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Israel approves more home demolitions
Israel's Supreme Court has rejected a petition calling for the army to stop demolishing Palestinian homes along the Gaza-Egypt border.
Last Modified: 17 May 2004 05:37 GMT
More than 1000 Palestinians were made homeless in 2 days
Israel's Supreme Court has rejected a petition calling for the army to stop demolishing Palestinian homes along the Gaza-Egypt border.

This decision could pave the way for the army to expand the area it controls along the flashpoint boundary.

The Palestinian Centre for Human Rights (PCHR) in Gaza filed a petition to save 13 houses along the border from being demolished.

According to a United Nations agency, Israeli occupation forces demolished nearly 100 Palestinian homes during an intense three-day army operation in the area last week. More than 1000 Palestinians have been left homeless as a result.

Israeli media reported the army was demolishing Palestinian homes - and sought to destroy the 13 along the border - in order to expand an Israeli-controlled road running along the border.

The court, which had issued its temporary injunction on Saturday, gave the army permission to demolish houses in the camp "according to operational needs" or if the military determined that soldiers' lives were in danger.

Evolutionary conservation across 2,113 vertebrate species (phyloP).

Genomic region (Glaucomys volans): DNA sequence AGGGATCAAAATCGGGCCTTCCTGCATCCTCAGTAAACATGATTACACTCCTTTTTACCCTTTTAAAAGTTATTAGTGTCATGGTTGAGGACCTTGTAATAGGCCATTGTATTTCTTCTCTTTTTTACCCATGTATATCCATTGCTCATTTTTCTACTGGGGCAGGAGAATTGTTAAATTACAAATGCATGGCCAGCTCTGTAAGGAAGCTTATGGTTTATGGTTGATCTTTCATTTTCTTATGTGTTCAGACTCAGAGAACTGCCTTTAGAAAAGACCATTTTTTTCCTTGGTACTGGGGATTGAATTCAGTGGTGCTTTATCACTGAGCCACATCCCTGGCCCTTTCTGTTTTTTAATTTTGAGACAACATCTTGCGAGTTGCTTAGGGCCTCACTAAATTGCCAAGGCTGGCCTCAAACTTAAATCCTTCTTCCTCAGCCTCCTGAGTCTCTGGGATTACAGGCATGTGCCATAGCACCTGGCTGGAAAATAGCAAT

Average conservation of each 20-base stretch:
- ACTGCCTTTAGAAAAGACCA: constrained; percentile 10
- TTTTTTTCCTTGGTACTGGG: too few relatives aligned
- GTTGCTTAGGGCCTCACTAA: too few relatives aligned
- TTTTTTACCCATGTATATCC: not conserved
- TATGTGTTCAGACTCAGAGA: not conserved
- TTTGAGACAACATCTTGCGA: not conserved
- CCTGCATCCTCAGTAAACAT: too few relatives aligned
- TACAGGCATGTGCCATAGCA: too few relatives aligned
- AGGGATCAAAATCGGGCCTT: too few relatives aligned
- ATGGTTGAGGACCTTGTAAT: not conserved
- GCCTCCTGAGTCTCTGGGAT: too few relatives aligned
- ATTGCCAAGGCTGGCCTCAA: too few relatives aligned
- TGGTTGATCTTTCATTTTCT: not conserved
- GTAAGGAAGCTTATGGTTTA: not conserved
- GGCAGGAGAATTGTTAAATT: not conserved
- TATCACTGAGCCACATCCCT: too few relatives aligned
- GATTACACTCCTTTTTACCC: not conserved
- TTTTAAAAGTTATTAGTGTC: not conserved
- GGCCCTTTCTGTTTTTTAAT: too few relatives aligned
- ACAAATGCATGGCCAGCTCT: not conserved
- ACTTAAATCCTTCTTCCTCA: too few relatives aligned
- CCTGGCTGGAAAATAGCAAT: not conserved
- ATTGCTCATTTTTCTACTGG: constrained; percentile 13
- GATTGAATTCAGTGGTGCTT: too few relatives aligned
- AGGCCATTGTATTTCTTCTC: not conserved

Home demolitions are reportedly
conducted 'without warning'

According to the PCHR, Israeli occupation forces have demolished at least 2000 Palestinian homes, either completely or partially in the Rafah refugee camp, since the beginning of the current Intifada (uprising) in September 2000.

The organisation says "demolitions are usually conducted without warning allowing no time to appeal against the operation and no time to retrieve possessions."  

"The extensive destruction of civilian property carried out wantonly and unlawfully and without military necessity constitutes a grave breach of the Fourth Geneva Convention and a war crime as defined in Article 85.5 of the First Additional Protocol to the Geneva Conventions," the PCHR adds.

Source:
Aljazeera + Agencies
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